(Bloomberg View) -- The failure of polls and bookmakers to predict the outcome of the Brexit referendum will push the financial sector, which relies on accurate information, to search for alternatives. Some claim they obtained good results from scraping social media, which may have been the best way to predict the June 23 vote result.
Brevan Howard Asset Management, co-founded by the billionaire Alan Howard, reportedly reduced risk ahead of the vote after using artificial intelligence to study social network data. Its $16 billion macro fund gained 1 percent on the day the results were announced; hedge funds globally lost 1.6 percent. Other funds, Bloomberg News reports, are increasing investments in this technology.
QuickTake Britain and the EU
For now, the use of "big data" to predict election results can only be hit or miss. Yet traditional pollsters' results are so often misleading that experiments with using social media data deserve more attention.
The publicly available social network data on elections don't appear to be very serious. Most of the information involves counting tweets or posts that mention a certain candidate or cause. In an article analyzing the Instagram activity that preceded the referendum, Vyacheslav Polonski, of Oxford University, found that "leave" supporters far outnumbered and were more active than "remainers." Twitter provided similar data about user activity: The "leave" campaign spurred more discussion. The New York Times studied Facebook data and found that "leave" generated more user engagement (likes, shares and comments).
This raw data doesn't mean much, though: A vocal, angry minority often makes more noise than a level-headed majority. The same hashtags can be used by both sides, often sarcastically. The U.K. is particularly fond of sarcasm, making it especially difficult to determine a poster's sentiment by hashtag or keyword. And what does it matter how widely a campaign is discussed if it's mostly ridiculed?
Even if many people today get their news from social networks, the seeming advantage of one group may not foretell the final result because Twitter, Facebook and Instagram users tend to exist in silos, only interacting with those who agree with them.
Apart from the self-selection bias caused by anger -- unhappy people are motivated to talk about their feelings -- there is the self-selection bias of choosing to be on social networks at all (though in the U.K., about 33 million people are on Facebook).
And yet there's definitely something there. Andranik Tumasjan, a professor at the Technical University of Munich, was among the first to publish analysis of how social network activity correlates with national election results. In 2010, Tumasjan and his co-writers claimed that the number of tweets about each party fairly accurately predicted the results of Germany's 2009 parliamentary elections. Other researchers later showed that the margin of error in Tumasjan's research was actually much bigger than in traditional polls.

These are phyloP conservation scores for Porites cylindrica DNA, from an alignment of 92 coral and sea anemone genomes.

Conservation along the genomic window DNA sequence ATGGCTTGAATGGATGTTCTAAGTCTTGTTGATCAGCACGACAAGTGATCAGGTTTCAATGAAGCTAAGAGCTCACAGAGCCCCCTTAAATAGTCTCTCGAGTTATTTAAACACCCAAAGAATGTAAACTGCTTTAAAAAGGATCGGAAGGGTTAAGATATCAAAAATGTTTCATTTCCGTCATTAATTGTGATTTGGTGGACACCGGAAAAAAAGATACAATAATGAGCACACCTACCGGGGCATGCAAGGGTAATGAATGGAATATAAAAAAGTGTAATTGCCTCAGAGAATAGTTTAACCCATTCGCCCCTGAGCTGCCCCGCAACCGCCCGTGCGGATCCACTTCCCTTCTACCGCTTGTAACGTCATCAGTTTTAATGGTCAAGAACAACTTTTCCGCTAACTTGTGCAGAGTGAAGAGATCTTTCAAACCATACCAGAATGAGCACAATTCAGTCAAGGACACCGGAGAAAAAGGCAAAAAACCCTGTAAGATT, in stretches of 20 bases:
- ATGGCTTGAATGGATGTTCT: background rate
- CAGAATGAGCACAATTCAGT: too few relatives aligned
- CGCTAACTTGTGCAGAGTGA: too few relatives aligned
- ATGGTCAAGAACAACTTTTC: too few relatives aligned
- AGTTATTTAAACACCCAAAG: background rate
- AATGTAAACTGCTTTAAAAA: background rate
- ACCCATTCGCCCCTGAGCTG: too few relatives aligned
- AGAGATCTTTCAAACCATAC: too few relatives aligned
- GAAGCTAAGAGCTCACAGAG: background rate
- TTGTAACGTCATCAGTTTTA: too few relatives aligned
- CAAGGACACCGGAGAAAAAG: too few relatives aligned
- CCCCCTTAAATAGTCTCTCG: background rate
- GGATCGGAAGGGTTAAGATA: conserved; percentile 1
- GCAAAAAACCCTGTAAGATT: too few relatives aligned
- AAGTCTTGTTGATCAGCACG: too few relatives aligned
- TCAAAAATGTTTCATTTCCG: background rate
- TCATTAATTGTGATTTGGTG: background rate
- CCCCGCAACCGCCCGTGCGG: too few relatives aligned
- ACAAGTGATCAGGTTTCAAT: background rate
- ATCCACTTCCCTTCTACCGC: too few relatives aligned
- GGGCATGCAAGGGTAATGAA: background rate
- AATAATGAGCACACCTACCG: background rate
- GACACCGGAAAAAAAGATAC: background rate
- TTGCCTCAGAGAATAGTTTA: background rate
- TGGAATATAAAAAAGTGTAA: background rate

It was followed by more sophisticated work that relied not just on the frequency of mentions, but also on different varieties of sentiment analysis. That's where artificial intelligence comes in: In the best-case scenario, researchers hire people to label thousands of posts as positive, negative or neutral and mask whatever other nuances the designers of the study consider important. Then, an artificial neural network is "trained" on these inputs until it is capable of "grading" posts on its own. Yet problems remained. In 2012, Daniel Gayo-Avello of the University of Oviedo in Spain wrote of the body of work accumulated in the area:
It's not prediction at all! I have not found a single paper predicting a future result. All of them claim that a prediction could have been made; i.e. they are post-hoc analysis and, needless to say, negative results are rare to find.
That's still the case with most published work. Real forecasts have proved elusive. For example, a team of researchers from Cardiff and Manchester Universities used Twitter to predict the outcome of the 2015 U.K. national elections, which the pollsters got woefully wrong. So did this team, even though it used sophisticated sentiment analysis: Their model predicted a hung Parliament with the Labour Party gaining most seats.
In some cases, social network analysis has yielded slightly better results than the polls -- but it suffers from the same shortcomings as traditional surveys. Such analysis underestimated, for example, the performance of France's hard-right National Front -- a party whose backers are often reluctant to voice their sentiments publicly.
Other hard-to-overcome problems include the self-selection biases and the geographic factor: Accurate geolocation data are needed to predict the performance of regional parties such as the Scottish nationalists and how the regional vote will split. Such information often isn't available.
In other words, in this rather young (but already crowded) field, academics are still struggling with the optimal design of a survey using social network data. And yet, apparently, some tech-savvy investors are already making money by combining traditional public opinion research with a "big data" component.
Traditional pollsters should embrace the technology, too -- that may help perfect the methodology -- and start reporting the results along with those of phone and online surveys. It's getting harder to make the right predictions with the old toolbox. After all, in situations such as the U.K. referendum, every vote counts and poll data can affect the turnout. The new tech is imperfect, and it's not easy to figure out how to apply it, but the world is changing too fast to ignore it.
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